2020 Brought Us A Fire Tornado. What Will The 2021 Fire Season Look Like?
Last year, wildfires destroyed hundreds of thousands of acres, displaced hundreds of people and caused millions of dollars’ worth of damage. So, what can we expect this year?
Chris Smallcomb is a meteorologist with the National Weather Service in Reno, and he spoke with KUNR Morning Edition host Noah Glick to give an outlook for this year's fire season.
Chris Smallcomb: Last year was a pretty crazy year. I mean, the fact that we issued the first-ever Fire Tornado Warning for the Loyalton Fire just northwest of Reno, I think that kind of says something about the year.
Noah Glick: Speaking of last year, 2020 was a historic year, at least in the state of California, in terms of just how many wildfires there were and how much destruction they caused. Nevada avoided some of that last year, but we still had our fair share of wildfires. So, what is the outlook this year? Are we in for another historically bad year?
Smallcomb: I think the area to worry about this year is going to be the mountain areas. ... The timber is pretty dry still. We're still having effects from that big drought back in 2014-15. Even though we've had some fairly wet winters in between, a lot of the vegetation is still pretty stressed. So, now that we've had two dry winters in a row, the mountain areas are where we're most concerned about for above-average fire activity this year. And so, people that live in Tahoe, Truckee and Mammoth, this would be a year to review your plans, be prepared and take a look at the clearance around your property and things like that.
Now more into Nevada, where fires tend to rely more on the grassy vegetation, there's not as much of that this year because of the drought. So that potentially could limit how extensive the fires get, at least out here closer to Reno, Carson City and Western Nevada.
Glick: That's interesting. In some ways, a drought might actually help Nevada.
Smallcomb: That's what the historical data shows, that when we're in our most significant droughts, fire activity does tend to be kind of average to below average for those years in Nevada. Now, there is one little caveat for our friends up in far Northern Nevada. So, Winnemucca and Elko, there was actually more precipitation in those areas this year, so there could be more of a grass crop. Therefore, fire activity may actually be average or maybe slightly above average.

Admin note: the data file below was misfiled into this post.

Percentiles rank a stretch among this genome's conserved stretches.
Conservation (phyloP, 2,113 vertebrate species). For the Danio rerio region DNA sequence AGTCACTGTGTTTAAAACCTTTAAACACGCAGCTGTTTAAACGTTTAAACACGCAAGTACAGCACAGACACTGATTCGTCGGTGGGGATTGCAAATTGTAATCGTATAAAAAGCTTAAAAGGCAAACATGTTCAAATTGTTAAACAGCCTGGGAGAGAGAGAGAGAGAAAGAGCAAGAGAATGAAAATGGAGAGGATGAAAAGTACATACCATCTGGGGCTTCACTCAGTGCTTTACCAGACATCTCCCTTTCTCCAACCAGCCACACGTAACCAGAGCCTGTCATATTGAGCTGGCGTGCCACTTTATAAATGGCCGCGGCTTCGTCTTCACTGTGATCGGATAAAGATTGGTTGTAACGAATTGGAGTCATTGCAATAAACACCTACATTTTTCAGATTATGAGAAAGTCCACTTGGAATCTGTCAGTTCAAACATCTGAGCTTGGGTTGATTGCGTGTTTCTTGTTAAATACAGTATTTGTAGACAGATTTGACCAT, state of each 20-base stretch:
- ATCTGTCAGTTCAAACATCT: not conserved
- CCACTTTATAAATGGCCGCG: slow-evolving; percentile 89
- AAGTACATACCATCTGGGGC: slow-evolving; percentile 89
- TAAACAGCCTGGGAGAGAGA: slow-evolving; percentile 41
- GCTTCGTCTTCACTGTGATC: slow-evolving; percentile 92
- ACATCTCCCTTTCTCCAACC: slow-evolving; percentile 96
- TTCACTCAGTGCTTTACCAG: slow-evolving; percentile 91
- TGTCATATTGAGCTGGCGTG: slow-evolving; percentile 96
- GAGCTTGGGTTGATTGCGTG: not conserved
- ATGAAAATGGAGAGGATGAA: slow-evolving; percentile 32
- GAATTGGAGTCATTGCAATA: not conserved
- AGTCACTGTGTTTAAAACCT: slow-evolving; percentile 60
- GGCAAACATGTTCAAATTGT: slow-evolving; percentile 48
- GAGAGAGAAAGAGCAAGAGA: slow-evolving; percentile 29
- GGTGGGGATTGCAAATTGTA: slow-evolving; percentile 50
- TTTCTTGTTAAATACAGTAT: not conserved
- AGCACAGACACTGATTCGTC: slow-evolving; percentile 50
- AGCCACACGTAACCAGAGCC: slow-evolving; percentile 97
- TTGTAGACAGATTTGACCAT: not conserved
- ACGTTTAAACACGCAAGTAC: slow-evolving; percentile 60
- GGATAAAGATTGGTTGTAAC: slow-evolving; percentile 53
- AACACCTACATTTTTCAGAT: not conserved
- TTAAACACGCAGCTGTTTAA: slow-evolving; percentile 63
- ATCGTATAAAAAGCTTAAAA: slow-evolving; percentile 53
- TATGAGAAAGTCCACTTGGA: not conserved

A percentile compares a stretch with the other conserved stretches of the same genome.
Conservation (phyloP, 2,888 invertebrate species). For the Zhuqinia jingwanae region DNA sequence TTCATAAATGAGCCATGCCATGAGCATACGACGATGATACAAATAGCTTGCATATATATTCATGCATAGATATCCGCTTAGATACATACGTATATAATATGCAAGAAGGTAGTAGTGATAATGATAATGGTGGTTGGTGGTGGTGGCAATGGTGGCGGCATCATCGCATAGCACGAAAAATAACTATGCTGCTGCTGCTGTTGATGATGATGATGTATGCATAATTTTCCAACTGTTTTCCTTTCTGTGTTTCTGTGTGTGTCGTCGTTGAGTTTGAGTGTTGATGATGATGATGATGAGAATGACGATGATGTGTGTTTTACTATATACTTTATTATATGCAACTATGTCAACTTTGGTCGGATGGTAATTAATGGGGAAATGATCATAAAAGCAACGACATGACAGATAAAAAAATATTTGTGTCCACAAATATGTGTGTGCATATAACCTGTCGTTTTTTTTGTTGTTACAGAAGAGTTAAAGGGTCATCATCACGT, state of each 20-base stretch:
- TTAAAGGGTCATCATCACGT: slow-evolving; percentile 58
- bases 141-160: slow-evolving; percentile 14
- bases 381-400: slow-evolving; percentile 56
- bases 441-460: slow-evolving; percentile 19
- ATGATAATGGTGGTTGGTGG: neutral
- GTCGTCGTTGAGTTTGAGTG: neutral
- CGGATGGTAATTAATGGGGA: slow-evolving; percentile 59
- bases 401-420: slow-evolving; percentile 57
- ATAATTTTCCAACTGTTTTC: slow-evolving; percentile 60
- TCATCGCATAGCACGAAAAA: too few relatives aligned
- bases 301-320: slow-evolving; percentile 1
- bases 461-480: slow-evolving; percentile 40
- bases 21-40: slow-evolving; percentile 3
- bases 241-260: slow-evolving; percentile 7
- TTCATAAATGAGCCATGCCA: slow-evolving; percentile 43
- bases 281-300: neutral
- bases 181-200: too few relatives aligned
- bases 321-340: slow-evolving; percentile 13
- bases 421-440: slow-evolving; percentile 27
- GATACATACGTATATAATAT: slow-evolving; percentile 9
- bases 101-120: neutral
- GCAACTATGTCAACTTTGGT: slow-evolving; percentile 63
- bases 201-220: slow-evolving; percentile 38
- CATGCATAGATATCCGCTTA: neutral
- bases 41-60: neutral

Glick: You hear a lot about climate change when it comes to wildfires and how it's impacting and extending the season of wildfires. So, what is happening weather-wise that is making the conditions ripe for wildfires across our region? You mentioned some of the grasses, some of the dry timber. Are you seeing any conditions that might help wildfires spark and spread this year?
Smallcomb: Climate change isn't my area of expertise; I'm a day-to-day weather forecaster. But, one thing that we have seen, even as meteorologists, is the autumn season. That's the season that's really become the big fire producer for California and Nevada because it seems like recently — and there's some research that actually backs this up that just came out — that those first “wetting” storms are actually coming in later than they used to. Such that September, October, even into November can often be dry. And that's also when we start getting our strong wind events, and those help drive those really big fires.
Glick: We've talked about a lot of the potential dangers here, but are there any silver linings we can take from this? Is there anything we can look at this year or trends you might be seeing that can alert us that it might all be ok this year? Are there positive signs on the horizon at all?
Smallcomb: Well, I'm not seeing anything really big. And I'm not trying to be too negative, but everything is indicating that we're trending toward another fairly warmer, warmer than normal summer. The one thing is if you look at past summers, even during the middle of droughts, we've had events during the summer where we get a ton of rain, just out of nowhere in the middle of August or July. And then that ends up totally changing the course of fire season. That kind of scenario is certainly possible, so we can always hope that something like that happens, and it kind of limits how serious the fire season could be.
Chris Smallcomb is a meteorologist with the National Weather Service in Reno.